Project: Awesomeness (or dealnews builds a MAME Cocktail Cabinet)
Years back, when I first interviewed for a job at dealnews, things weren't going so well. That is, until I mentioned I was building my own MAME (Multiple Arcade Machine Emulator) cabinet. Suddenly, my discussion with Chief Dealguy, Dan, took a decidedly up-turn. I was hired shortly thereafter.
Alas, even though it never came to be, the MAME cabinet idea was always a project I had in the back of my mind ready to be unleashed upon the world. So, when we opened offices in New York City, I spoke in favor of building a MAME cabinet. This time, however, I made it seem like something appealing for us to have in our premises, for, you know, strategic deal-writing purposes. Um, anyway, the boss agreed! So the MAME cabinet will finally come to be.
For those of you who are not familiar with MAME, it's essentially a software emulator that allows you to run almost any arcade game (provided you own the ROM for the game) on regular computer hardware.
Since here at dealnews we're all about getting a good deal on tech (and lots of other stuff, too) it's not enough for us to just build the game system. No! No! We're going to build it for the cheapest total price we can find! That's the challenge.
But, what is a good price to pay?
More on that, in a second. First, I have to say that, for my money (or, rather, the company's money) there is no sense building an arcade cabinet unless it's one of those old-school cocktail cabinets -- the type where you and a friend sit opposite each other and play head-to head Pac-Man or, even better, BurgerTime. So, with that idea in mind, I searched for companies that offer pre-built cabinets.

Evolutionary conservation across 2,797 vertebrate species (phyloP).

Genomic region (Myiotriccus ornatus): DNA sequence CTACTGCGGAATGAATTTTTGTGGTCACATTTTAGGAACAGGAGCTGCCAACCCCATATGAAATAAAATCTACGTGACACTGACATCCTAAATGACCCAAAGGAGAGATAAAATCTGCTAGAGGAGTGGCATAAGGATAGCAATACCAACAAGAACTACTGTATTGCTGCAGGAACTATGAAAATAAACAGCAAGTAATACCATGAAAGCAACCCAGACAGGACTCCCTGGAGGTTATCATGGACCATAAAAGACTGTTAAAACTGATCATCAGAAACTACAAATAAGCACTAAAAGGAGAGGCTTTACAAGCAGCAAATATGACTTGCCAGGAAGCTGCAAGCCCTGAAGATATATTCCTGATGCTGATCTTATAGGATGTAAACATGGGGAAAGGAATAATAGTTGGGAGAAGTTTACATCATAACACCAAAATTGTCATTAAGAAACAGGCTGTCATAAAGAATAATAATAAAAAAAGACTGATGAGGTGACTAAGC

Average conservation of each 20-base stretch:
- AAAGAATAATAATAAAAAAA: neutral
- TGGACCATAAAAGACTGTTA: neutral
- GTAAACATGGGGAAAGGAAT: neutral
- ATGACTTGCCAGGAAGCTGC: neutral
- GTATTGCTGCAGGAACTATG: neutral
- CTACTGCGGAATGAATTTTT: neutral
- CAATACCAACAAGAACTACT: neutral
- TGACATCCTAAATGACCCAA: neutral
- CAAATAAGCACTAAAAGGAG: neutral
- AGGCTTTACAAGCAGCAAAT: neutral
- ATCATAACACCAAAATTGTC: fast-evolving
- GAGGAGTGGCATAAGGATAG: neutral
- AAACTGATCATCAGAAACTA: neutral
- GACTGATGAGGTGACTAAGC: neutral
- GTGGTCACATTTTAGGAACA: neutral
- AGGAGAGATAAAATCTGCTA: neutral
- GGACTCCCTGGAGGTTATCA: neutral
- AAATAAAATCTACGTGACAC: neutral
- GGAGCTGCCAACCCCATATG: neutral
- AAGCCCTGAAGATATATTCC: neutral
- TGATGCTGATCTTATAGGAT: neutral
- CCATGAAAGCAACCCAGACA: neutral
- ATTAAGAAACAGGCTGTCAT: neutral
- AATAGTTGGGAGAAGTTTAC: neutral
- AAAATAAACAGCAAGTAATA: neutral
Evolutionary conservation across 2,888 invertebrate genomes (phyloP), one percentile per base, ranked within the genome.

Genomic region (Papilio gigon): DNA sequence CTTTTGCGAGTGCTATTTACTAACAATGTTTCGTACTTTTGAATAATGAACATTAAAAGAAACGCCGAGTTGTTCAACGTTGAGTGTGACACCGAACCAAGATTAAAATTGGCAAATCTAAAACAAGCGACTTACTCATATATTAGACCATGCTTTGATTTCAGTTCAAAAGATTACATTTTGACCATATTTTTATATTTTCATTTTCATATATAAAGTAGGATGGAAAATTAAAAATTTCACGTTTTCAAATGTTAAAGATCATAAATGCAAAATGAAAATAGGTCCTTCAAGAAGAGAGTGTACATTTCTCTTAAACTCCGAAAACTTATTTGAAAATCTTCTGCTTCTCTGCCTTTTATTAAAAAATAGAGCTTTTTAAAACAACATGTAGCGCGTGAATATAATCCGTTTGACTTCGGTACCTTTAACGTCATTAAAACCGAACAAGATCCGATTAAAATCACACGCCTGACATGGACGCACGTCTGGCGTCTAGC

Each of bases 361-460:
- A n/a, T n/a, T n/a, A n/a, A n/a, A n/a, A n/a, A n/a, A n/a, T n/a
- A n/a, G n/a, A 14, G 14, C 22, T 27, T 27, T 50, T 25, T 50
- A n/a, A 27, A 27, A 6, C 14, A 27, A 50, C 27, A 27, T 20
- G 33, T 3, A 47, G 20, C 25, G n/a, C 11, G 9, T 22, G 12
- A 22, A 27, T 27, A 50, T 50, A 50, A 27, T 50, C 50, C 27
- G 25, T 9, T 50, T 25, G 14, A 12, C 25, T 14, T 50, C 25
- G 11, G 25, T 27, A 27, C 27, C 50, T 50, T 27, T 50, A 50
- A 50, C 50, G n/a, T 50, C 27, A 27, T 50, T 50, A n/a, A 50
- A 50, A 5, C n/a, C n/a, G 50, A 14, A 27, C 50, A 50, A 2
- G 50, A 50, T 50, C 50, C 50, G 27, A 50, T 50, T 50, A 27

The lowest total pre-built price I could find was at DreamArcades. For $1,157 you can get their no-frills package which includes a trackball ('cause, c'mon, you gotta be able to play Centipede!), generic control panel overlays, and custom color buttons. There's no coin door, no underlay, no woodgrain look (it's black-lacquered press board, for god's sake!); in short -- it has no "awesome".
Another company, ThePinballCompany.com, has a much nicer machine for $2,795. It includes a working coin door, underlays, graphics, and it even comes pre-loaded with most of the games I'm hoping to get running on the dealnews machine. However, it doesn't have a trackball (even though one of the pre-loaded games is centipede -- blasphemy!).
But it's the closest I could find to what I had in mind, so my goal will be to assemble a MAME cabinet for under $2,795.
My first step is to start pricing parts to build a computer with. Yes, before I get to the fun part of game testing, I have to build the computer that will snuggle inside the wood cabinet. So, really, this whole project is about building a computer inside a fancy-modded case that looks like an arcade machine and has one purpose: to play games.
Keep your eyes on this space, as I'll be updating you on the progress of this very ambitious adventure.
Jeff Somogyi, Senior Staffwriter (and part-time modder)
Next installment: Step One: The Computer Guts